Nov 15, 2014 rated it it was amazing
This is a book that will stay with the reader for a while. It evokes a specific time and place in that way some writers have that makes you believe you've been there and lived with those people. And it shows you real people, kind and mean, loving and spiteful, fill of wisdom at one moment and confused and lost feeling the next.

It's a lovely, lyrical book that may make you laugh or cry. It left me wondering how a man could look into a woman's soul so clearly and understand what made her. A pleas
May 31, 2009 rated it really liked it
i really liked 'gap creek' by the same author. this book has the same no-nonsense but elegant writing style about life a century ago. i won't say much about the story except that it is a vividly realistic look at life in the north carolina mountains with all its pains and pleasures. this story is about the relationship between a girl, the protagonist, and her new husband, their marriage and the survival of a family. She is religious, he is not; this is but one of the many obstacles they face in ...more
Kim Fowler
Feb 10, 2011 rated it it was amazing
I'm a lover of books about the mountains, and simple country people that have to kill hogs and ground their own cornmeal and chop wood to live...not to mention get thru illness with handed-down mountain medical wisdom.
But most important - an author that can make you feel like you are right there, sitting in the woods and understanding the world through that perspective that reminds you mother nature is in charge and to live in the day.
Mar 05, 2008 rated it really liked it
Recommends it for: everyone
I finished this book over the Weekend. I liked this book, but not as much as Gap Creek. Morgan tells such good stories about people. His insight to what's going on in his main character's mind is amazing -- and his main characters in both Gap Creek and Truest Pleasure are women! The characters he creates are amazing. I always feel like I know them well and it's hard to say goodbye to them when the story is over.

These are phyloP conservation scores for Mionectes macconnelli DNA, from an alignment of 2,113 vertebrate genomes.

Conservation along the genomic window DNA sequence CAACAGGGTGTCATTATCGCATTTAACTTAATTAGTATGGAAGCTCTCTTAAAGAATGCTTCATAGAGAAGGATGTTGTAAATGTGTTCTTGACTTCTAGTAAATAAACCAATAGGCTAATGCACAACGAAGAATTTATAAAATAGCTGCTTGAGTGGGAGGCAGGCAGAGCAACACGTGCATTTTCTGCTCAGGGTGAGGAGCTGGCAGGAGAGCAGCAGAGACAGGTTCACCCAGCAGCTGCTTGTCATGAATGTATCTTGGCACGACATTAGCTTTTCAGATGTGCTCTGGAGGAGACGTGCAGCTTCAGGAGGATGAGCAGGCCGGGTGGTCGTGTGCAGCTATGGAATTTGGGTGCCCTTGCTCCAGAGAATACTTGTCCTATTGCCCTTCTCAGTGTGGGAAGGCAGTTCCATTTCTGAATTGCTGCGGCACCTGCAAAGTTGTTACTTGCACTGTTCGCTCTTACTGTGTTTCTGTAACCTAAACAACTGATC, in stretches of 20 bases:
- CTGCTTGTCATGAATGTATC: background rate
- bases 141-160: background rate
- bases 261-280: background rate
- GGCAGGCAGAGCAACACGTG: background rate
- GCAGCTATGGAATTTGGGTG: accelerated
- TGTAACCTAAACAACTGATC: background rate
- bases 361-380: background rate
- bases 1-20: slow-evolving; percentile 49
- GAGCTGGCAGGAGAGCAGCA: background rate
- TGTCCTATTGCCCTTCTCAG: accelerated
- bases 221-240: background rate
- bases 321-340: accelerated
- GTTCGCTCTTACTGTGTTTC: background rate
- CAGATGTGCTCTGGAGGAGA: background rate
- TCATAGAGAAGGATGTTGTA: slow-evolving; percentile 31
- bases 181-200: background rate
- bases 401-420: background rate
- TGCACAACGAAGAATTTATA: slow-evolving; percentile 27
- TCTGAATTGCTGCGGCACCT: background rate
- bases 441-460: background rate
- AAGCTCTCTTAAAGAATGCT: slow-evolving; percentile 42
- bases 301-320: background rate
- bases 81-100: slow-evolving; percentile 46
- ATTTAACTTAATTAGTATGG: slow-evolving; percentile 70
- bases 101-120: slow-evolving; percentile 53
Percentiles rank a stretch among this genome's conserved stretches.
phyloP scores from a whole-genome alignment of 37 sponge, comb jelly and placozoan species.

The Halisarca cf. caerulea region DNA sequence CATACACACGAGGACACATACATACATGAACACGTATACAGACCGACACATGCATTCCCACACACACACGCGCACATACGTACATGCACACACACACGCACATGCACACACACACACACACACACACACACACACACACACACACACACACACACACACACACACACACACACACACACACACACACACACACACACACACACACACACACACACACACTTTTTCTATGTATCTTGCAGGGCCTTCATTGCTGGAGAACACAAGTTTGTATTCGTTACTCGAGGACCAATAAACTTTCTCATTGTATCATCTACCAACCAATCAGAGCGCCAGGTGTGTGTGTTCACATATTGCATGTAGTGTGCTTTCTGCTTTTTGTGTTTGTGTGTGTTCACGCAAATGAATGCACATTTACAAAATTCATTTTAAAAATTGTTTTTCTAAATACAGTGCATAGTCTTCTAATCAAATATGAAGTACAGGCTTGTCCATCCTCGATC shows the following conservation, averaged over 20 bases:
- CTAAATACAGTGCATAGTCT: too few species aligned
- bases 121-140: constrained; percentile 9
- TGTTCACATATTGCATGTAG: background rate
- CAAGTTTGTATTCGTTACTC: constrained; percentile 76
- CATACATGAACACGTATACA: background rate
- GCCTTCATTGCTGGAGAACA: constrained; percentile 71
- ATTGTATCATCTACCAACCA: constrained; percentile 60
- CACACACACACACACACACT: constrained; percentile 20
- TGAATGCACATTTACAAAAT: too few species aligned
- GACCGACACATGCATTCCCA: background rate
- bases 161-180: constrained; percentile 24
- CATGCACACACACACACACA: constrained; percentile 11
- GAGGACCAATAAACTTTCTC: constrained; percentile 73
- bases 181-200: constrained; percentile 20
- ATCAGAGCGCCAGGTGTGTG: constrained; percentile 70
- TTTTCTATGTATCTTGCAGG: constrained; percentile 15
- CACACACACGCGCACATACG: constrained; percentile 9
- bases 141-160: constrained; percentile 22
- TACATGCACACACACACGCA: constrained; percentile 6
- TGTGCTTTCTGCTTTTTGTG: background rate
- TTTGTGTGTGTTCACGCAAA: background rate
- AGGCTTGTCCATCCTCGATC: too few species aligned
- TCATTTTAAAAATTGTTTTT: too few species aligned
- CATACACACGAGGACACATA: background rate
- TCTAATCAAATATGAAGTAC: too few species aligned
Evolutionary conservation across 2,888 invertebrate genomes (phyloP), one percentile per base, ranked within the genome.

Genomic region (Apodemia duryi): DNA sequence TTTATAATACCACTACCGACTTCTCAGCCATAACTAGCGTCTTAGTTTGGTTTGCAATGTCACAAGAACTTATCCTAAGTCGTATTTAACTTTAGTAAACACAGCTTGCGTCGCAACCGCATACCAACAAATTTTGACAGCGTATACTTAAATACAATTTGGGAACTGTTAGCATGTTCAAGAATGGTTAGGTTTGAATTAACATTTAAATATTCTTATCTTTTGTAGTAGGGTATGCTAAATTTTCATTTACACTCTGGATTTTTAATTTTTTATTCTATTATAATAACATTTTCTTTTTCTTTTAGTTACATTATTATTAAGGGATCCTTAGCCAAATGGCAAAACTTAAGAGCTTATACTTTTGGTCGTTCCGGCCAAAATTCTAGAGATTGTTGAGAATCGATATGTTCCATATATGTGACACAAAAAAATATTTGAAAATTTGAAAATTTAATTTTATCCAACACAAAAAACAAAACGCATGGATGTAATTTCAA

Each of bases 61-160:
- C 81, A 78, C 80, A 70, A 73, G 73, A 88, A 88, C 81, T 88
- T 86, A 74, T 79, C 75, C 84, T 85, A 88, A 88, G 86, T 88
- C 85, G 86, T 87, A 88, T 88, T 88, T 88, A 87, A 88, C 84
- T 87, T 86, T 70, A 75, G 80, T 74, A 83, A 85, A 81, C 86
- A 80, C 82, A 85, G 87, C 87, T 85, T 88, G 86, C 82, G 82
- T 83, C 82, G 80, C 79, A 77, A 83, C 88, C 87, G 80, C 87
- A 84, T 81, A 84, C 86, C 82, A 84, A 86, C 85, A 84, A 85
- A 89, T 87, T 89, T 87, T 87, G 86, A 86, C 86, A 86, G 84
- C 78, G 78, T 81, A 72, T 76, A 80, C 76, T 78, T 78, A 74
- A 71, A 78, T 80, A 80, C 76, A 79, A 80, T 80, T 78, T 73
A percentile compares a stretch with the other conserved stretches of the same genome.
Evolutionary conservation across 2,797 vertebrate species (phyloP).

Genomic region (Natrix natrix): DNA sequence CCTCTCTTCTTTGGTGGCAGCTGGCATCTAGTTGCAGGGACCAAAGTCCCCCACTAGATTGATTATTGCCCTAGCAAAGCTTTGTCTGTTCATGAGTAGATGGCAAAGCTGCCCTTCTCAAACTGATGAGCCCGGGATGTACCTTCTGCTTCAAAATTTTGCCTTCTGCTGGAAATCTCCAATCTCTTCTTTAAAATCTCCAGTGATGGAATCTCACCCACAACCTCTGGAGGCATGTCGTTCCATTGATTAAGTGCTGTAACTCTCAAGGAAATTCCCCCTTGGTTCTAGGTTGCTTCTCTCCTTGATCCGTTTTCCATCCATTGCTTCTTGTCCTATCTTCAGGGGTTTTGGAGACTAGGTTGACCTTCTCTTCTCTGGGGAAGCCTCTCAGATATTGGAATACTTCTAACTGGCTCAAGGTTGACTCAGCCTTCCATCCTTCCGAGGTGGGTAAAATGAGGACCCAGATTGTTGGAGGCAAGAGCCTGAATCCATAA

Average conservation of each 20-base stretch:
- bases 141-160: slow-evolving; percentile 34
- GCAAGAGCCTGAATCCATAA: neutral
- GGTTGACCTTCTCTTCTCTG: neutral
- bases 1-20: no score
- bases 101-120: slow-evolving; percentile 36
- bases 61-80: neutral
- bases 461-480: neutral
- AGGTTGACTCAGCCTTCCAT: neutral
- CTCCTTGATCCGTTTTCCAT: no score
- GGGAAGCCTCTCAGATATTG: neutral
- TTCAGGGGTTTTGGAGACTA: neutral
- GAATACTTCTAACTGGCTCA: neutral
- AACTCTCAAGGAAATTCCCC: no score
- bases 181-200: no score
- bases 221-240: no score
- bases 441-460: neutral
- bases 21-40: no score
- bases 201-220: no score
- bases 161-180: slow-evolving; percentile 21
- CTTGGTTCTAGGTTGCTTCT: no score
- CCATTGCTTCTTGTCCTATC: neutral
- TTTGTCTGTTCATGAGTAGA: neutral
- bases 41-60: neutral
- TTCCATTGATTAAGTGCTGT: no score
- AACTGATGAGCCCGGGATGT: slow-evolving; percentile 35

Amy Kailey
Life gives you rotten lemons.

This was a very well written book, once again Robert Morgan hasn't let me down in terms of story-telling and originality. However, that being said, it was actually quite sad, and futile and leaves you feeling that life actually really sucks much of the time. So, an incredible Author, but I wouldn't read this one again.
Marjorie Davies
Mar 18, 2011 rated it it was ok
I did not really like this book. Even though I loved the narrator's ability to describe how she feels about things/people and issues in her life, and I felt I really understood her well, I HATED how the book ended. I also was very frustrated with the amount of time her husband and her spent at odds, not talkiing or touching.
Dec 30, 2012 rated it it was ok
I could hardly wait to finish this book. I read Gap Creek by this author, which I really enjoyed. This book, The Truest Pleasure, similar background, Appalachian country, Ginny and Tom newly married... This story just seemed to go on and was all I could do to finish this book!
Apr 04, 2014 rated it it was ok
I chose this book on the promise of a depiction of rural Appalachian life in the 1900's. The passion, the use of simple language, descriptions, and challenges put to the characters were not, however, enough to carry me through...I often just left it unread for days on end.
Nov 23, 2017 rated it really liked it
Good read looking into the lives of families in the old days. Admire how this author can describe a woman's feelings in such a way that you feel like you know her and feel her pain. This book was every bit as good as Gap Creek, which I absolutely loved! Now to read more of his books.
Leesa Knight
May 26, 2017 rated it really liked it
Bit slow and hard to get into. Really crap ending.
Teresa Mann
Sep 11, 2017 rated it did not like it
Awful. Truly awful. Incredibly boring with zero plot.
Carrie Jolly
Jun 24, 2017 rated it really liked it
A well written book, if a bit strange at points. I read it because I found it in a little free library.
Feb 20, 2018 rated it liked it
An interesting story set in the mountains of North Carolina in the early 1900's. It has strikingly realistic dialogue. I'll look out for more from this author. Three and a half stars.
Davis Aujourd'hui
Oct 04, 2009 rated it it was amazing
This is a period book that speaks to a trap which is ever-increasing within these complex times in which we live. That trap is obsessive thinking and compulsive activity. It can manifest in the form of addiction. This can be drugs, alcohol, sex, food, relationships, gambling, among many others.